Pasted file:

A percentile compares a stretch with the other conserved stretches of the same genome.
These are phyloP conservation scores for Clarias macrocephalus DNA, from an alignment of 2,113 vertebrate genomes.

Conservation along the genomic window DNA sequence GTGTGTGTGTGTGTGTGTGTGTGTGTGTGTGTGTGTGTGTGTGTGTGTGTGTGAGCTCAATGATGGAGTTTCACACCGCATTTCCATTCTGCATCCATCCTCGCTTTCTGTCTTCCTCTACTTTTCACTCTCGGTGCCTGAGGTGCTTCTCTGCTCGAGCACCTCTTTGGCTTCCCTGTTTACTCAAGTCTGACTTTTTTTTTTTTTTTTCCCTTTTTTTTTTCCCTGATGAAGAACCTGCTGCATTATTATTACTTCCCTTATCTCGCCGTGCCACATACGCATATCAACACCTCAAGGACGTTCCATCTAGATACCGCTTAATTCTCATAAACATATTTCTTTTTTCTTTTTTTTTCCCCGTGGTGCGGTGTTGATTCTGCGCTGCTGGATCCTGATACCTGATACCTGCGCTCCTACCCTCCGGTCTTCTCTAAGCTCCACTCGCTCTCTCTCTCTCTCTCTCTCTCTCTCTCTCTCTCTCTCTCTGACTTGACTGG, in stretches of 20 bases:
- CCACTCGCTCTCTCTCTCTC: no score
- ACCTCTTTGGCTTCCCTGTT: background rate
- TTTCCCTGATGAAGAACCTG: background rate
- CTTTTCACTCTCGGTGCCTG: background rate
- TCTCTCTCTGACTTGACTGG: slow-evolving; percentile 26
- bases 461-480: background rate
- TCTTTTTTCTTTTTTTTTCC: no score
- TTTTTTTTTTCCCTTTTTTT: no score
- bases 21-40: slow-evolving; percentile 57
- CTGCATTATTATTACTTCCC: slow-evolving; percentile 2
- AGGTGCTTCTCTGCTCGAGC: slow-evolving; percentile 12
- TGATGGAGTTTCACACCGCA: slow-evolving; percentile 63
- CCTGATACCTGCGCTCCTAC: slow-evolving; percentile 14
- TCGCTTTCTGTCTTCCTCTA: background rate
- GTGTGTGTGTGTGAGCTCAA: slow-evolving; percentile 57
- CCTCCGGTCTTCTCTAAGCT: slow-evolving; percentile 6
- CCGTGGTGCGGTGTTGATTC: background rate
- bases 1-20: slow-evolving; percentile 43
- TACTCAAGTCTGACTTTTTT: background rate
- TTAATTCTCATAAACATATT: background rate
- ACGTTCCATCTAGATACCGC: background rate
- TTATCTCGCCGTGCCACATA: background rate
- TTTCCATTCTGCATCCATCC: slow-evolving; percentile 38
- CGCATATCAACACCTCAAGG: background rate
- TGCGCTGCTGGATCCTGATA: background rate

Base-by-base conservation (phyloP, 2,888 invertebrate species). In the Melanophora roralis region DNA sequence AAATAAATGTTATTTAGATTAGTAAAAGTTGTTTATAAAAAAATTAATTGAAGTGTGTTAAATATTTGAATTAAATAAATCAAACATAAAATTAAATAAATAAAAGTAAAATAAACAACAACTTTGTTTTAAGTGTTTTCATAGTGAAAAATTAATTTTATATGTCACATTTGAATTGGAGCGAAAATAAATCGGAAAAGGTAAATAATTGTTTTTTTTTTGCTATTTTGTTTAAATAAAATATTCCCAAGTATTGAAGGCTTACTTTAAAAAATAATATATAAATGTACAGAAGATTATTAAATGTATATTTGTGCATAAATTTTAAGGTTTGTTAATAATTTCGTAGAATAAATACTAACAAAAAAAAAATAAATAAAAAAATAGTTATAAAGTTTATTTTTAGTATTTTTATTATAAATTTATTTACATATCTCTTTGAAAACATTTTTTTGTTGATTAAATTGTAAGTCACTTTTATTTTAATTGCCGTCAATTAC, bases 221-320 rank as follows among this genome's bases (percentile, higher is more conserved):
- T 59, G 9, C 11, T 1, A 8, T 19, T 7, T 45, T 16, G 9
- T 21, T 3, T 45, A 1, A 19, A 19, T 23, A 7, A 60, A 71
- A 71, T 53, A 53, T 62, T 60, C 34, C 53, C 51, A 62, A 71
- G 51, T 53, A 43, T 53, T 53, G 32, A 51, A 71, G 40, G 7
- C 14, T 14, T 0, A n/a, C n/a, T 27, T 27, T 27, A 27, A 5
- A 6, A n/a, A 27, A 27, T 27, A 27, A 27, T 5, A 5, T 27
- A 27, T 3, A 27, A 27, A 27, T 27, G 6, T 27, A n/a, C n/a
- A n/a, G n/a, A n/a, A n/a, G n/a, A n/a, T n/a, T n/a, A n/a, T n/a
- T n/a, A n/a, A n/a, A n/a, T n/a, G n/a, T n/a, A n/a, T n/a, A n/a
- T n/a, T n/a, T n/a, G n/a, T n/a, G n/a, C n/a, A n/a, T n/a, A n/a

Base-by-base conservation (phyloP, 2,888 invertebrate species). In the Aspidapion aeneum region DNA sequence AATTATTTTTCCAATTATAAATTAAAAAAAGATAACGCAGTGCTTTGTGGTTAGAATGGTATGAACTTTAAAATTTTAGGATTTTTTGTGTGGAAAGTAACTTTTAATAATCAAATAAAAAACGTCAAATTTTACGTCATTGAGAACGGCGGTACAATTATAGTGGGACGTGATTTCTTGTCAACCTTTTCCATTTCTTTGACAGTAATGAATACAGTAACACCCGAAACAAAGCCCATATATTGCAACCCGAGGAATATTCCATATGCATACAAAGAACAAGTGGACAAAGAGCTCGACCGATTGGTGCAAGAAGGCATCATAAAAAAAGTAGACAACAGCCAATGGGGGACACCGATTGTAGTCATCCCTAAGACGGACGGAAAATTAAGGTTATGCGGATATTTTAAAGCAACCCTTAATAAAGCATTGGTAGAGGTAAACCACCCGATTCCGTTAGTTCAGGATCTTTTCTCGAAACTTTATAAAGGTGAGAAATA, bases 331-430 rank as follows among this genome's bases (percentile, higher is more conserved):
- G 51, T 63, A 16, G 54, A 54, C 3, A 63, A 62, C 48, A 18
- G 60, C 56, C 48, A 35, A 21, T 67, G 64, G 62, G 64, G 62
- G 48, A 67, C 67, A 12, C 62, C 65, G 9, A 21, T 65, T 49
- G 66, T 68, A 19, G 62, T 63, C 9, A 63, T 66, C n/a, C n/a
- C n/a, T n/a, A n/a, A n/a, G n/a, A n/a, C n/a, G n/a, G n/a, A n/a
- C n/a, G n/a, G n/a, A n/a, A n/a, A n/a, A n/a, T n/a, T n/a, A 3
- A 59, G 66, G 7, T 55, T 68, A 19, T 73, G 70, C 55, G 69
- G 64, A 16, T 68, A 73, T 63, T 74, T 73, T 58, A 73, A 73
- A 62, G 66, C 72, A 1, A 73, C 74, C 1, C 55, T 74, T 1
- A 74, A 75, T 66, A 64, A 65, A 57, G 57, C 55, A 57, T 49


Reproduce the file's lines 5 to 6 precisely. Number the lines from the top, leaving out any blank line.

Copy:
- ACCTCTTTGGCTTCCCTGTT: background rate
- TTTCCCTGATGAAGAACCTG: background rate